Today the Church celebrates the feast of the Presentation of the Lord which occurs forty days after the birth of Jesus and is also known as Candlemas day, since the blessing and procession of candles is included in today’s liturgy.
To present a firstborn child in Jesus’ days meant the purification of the mother, which in turn demanded a sacrifice. The Book of Leviticus gives the prescription for purification: killing of a year-old lamb, or another animal. Poor people such as Joseph and Mary could not afford a first-born lamb, so they were allowed to sacrifice just a pigeon or a turtledove.
The gospel of Luke does not only narrates Mary and Joseph doing what the Mosaic Law required regarding the purification of a new mother and the consecration of a newborn child but also narrates the prayer and joy of Simeon and Anna upon seeing the baby Jesus.
The prayer that Luke puts into the mouth of Simeon is so full of poetic power that it has long been at the heart of the Church’s night prayer as the canticle called the Nunc Dimittis. The old man speaks for all Israel as he takes the child in his arms and prays to God using words from Isaiah 40:5,
“My eyes have seen your salvation, which you have prepared in the sight of all the peoples” (Luke 2:31).
Drawing on imagery from other parts of that prophetic scroll (Isa 42:6 and 49:6), he celebrates the child as
“a light for the revelation to the Gentiles, and glory for your people Israel” (Lk 2:32).
Then he addresses Mary,
“Behold, this child is destined for the fall and rise of many in Israel, and to be a sign that will be contradicted” (Lk 2:34),
thereby forecasting what will be elaborated in the rest of the Gospel of Luke and the Acts of the Apostles. When he tells Mary,
“(And you yourself a sword will pierce) so that the thoughts of many hearts may be revealed” (Lk 2:35),
he is not only speaking of the personal sorrow that lies_ahead for her as mother of a rejected prophet and pilloried enemy of the empire; he is also addressing her as representative of a people that will be painfully divided in its response to this news of the fulfillment of time. At this, the prophetess Anna, representing responsive Israel, joins the shepherds of Christmas night as one of those first non-writing evangelists who, early on, emerge from among the little people.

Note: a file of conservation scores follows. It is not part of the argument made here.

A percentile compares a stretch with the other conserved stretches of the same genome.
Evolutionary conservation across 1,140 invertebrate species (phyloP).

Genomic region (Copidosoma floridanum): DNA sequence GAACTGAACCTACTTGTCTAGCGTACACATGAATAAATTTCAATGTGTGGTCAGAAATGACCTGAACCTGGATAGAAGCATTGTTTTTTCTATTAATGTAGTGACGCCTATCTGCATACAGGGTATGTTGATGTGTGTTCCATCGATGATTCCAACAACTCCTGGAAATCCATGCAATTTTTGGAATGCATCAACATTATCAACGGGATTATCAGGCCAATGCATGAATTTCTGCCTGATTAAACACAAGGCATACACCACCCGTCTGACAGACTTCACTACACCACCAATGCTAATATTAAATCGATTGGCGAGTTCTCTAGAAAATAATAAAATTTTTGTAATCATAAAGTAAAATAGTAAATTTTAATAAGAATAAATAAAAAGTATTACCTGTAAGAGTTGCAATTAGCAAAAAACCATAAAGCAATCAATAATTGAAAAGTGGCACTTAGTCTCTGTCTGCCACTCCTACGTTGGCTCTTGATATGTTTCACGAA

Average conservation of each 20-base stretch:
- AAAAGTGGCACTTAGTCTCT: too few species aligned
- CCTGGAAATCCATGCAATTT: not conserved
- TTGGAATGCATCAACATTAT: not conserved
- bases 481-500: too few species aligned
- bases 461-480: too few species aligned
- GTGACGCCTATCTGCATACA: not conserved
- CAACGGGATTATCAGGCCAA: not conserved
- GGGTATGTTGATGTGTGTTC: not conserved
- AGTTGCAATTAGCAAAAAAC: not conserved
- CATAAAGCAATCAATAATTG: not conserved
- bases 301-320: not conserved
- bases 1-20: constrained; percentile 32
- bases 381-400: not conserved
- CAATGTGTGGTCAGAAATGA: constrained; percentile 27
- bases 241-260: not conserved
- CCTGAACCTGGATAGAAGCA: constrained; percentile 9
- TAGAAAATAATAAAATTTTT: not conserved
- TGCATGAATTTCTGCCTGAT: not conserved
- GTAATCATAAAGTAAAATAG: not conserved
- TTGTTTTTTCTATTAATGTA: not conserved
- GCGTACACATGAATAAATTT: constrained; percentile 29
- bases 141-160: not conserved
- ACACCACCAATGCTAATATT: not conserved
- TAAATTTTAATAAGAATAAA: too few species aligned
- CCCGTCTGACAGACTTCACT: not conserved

Like Mary, Joseph, Simeon and Anna, today’s feast calls us to present Jesus worthily today. Today’s feast invites us to reflect on our own ‘presentation of the Lord.’
How do we present Jesus Christ to others? Is the Jesus we present to others a convenient cover and justification of our misdeeds and social indifference or do we present him as our Saviour whose gospel values we live individually and collectively? Do we present Jesus to others on such a pedestal that he is so distant and alienated from our daily struggles and suffering or is he one of us, a brother human whose love of justice and peace can and should be imitated? Is the Jesus we present to others an indictment of them, or is he God’s “saving deed displayed for all the peoples to see,” the Messiah who rescues us from our personal and social sinfulness?
Is the Jesus we present to others a support for our dealings with injustice, violence, corruption, death, wars, abortions, and death penalties, or is he “a lamb without blemish (offered) for the life of the world”? Is the Jesus we present others a special ‘god’ for the privileged, or is he “the light of all peoples,” including people who are weak and outcast?.
To be Christians today is not just going to church every Sunday but presenting Jesus worthily both in word and in deed. Christianity in recent times has gotten a bad name because of our unworthy and hypocritical presentation of Jesus. The burning task before us now is returning to the gospel of Jesus and witnessing to the true values that Jesus died for us–unconditional love especially for the sinners, seeking out the lost and defense of the poor and the weak, and the proclamation of God’s kingdom of justice, peace and abundance for all now and in the life to come.